How to Achieve Diversity, Inclusion & Equality in the Workplace from the People Leaders at Livongo
When Arnnon Geshuri joined Livongo in 2017, the healthcare company had approximately 100 employees. No stranger to growth—previously a human resources leader at Google and Tesla—Geshuri guided Livongo’s workforce as it multiplied to more than 700 this year.
Livongo, a leader in chronic condition management, reached a $18.5 billion merger agreement with Teledoc Health and previously, a Sapphire investment, has been different from much of the tech sector.
While the broader tech industry has struggled to move the needle for years on changing the makeup of disproportionately white and male workers, Livongo has been able to achieve gender equality and has prioritized diversity and inclusion efforts in order to boost employee engagement and reduce attrition.
This emphasis on equality in the workplace has led Livongo to report an attrition rate of less than five percent and an employee engagement score that’s consistently around 85 percent. But the work is never done when it comes to diversity, inclusion and equality. Earlier this year, Livongo hired Erick Mitchell as head of D&I to bring his years of experience in working on ethics and diversity issues in the public and private sector to the company
Last week, Sapphire welcomed Arnnon and Erick to talk about how Livongo has been able to achieve diversity, inclusion and equality in the workplace and to share best practices for other companies who want to improve representation in their workforce.
TUNE-IN TO THIS ON-DEMAND WEBINAR
In this hour-long webinar, you’ll learn from these people leaders about how diversity, inclusion and equality can stimulate business growth and make for a stronger, better workforce. Topics include:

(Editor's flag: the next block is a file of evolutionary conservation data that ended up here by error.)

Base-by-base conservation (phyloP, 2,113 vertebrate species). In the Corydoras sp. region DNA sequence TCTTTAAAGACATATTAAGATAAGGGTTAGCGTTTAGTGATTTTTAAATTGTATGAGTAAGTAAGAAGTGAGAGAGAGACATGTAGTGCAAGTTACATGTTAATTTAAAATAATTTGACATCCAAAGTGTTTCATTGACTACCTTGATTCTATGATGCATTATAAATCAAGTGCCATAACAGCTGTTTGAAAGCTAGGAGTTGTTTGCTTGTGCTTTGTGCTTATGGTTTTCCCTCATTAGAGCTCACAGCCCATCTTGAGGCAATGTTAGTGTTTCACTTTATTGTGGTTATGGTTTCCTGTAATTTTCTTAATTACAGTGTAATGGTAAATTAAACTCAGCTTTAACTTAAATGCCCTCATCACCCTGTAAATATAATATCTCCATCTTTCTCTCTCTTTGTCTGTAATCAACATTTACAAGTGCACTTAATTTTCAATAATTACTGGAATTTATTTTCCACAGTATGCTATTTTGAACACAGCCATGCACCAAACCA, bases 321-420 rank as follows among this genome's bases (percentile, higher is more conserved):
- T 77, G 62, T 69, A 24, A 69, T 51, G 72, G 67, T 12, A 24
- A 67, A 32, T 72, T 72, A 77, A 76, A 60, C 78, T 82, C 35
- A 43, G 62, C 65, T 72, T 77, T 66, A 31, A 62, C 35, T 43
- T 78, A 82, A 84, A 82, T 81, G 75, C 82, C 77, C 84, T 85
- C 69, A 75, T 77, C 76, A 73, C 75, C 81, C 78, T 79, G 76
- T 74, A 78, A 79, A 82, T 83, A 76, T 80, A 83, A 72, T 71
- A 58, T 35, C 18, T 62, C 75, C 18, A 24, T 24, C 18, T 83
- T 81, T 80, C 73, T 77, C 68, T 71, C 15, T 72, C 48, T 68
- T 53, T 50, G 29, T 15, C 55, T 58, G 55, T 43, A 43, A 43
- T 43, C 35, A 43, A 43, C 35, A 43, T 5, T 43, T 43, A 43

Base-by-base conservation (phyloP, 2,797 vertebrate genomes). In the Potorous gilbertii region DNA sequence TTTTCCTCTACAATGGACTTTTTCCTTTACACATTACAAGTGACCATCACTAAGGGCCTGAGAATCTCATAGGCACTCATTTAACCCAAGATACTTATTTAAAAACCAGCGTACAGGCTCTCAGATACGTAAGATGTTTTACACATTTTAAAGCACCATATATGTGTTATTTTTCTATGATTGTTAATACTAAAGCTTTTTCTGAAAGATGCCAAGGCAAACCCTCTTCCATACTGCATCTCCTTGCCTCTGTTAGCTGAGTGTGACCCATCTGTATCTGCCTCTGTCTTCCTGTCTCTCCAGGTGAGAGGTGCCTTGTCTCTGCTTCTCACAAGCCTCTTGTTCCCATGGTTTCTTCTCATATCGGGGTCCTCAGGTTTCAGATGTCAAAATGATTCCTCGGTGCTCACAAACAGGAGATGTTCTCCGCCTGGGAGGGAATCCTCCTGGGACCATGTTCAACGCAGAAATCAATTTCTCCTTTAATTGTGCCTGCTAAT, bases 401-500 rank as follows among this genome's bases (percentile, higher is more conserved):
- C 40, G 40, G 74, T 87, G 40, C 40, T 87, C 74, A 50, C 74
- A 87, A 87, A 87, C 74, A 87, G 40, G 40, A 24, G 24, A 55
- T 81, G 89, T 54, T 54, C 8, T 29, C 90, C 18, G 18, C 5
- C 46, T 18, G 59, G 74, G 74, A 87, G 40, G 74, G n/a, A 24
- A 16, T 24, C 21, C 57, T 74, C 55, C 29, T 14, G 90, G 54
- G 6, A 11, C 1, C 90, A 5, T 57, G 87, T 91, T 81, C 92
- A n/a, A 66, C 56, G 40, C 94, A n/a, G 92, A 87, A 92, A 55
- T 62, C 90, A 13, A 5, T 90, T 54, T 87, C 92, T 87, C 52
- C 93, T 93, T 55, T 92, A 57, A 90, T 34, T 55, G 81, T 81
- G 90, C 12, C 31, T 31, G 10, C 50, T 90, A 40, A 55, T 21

Diversity, inclusion and equality need a structural foundation:
Arnnon and Erick kick-off the webinar by explaining how Livongo has built its organizational practices around six core tenets:
- Fostering a culture of learning
- Encouraging the sharing of ideas
- Full leadership support, across the C-suite
- Hiring for culture add, not culture fit
- Emotionally intelligent managers that listen
- Using feedback and data to identify gaps
“When you build all six of these together, you really create the virtuous cycle,” said Erick. “It’s self-correcting and the trajectory is quite extraordinary. And then you can rest your D&I efforts on top of a healthy environment.”
Companies have to acknowledge faults and set accountable goals
Achieving diversity, inclusion and equality isn’t easy. It takes understanding where you need to improve and clear metrics that hold the entire business responsible. Erick explains how “being vulnerable and transparent” about data helped Livongo obtain gender equity. In a major step, earlier this year, the company made all of its D&I statistics available internally.
“Acknowledge where there is room for improvement,” he said, adding that companies should set accountability goals around D&I like they would around any other project. “We didn’t just talk about diversity and inclusion, we made it a corporate goal that we expected people to meet.”
Solving unconscious bias is a business imperative, but it’s only one piece:
Arnnon and Erick also address how to deal with unconscious bias, while situating it as one part of a larger set of diversity obstacles. “We look at it from a business standpoint,” said Erick. “Where could our biases be creating barriers to our relationships with clients, to us better understanding our members? From a sales perspective, could our biases be impacting the way we are reaching out to clients or even who we determine a client could be?”
Livongo, however, doesn’t tick one box and then pat itself on the back, Arnnon explained. “A lot of times companies will go in and just say, all right, recruiting: let’s do unconscious bias training, let’s check a box and we’re good,” he said. “That doesn’t work. It only addresses a small fraction of the ecosystem that you have to analyze and look at from start to finish.”
The biggest key to diversity, inclusion and equality, according to Erick, is getting your act together immediately. “Start now. It is so much harder to change a culture, processes and norms down the road,” he added. “I understand with startups its growth, growth, growth, but make sure that your people, your organization, your culture is growing with you.”
Hear from these thoughtful leaders on diversity in technology and how any company can improve their diversity efforts. The conversation with Sapphire is presented here in full.
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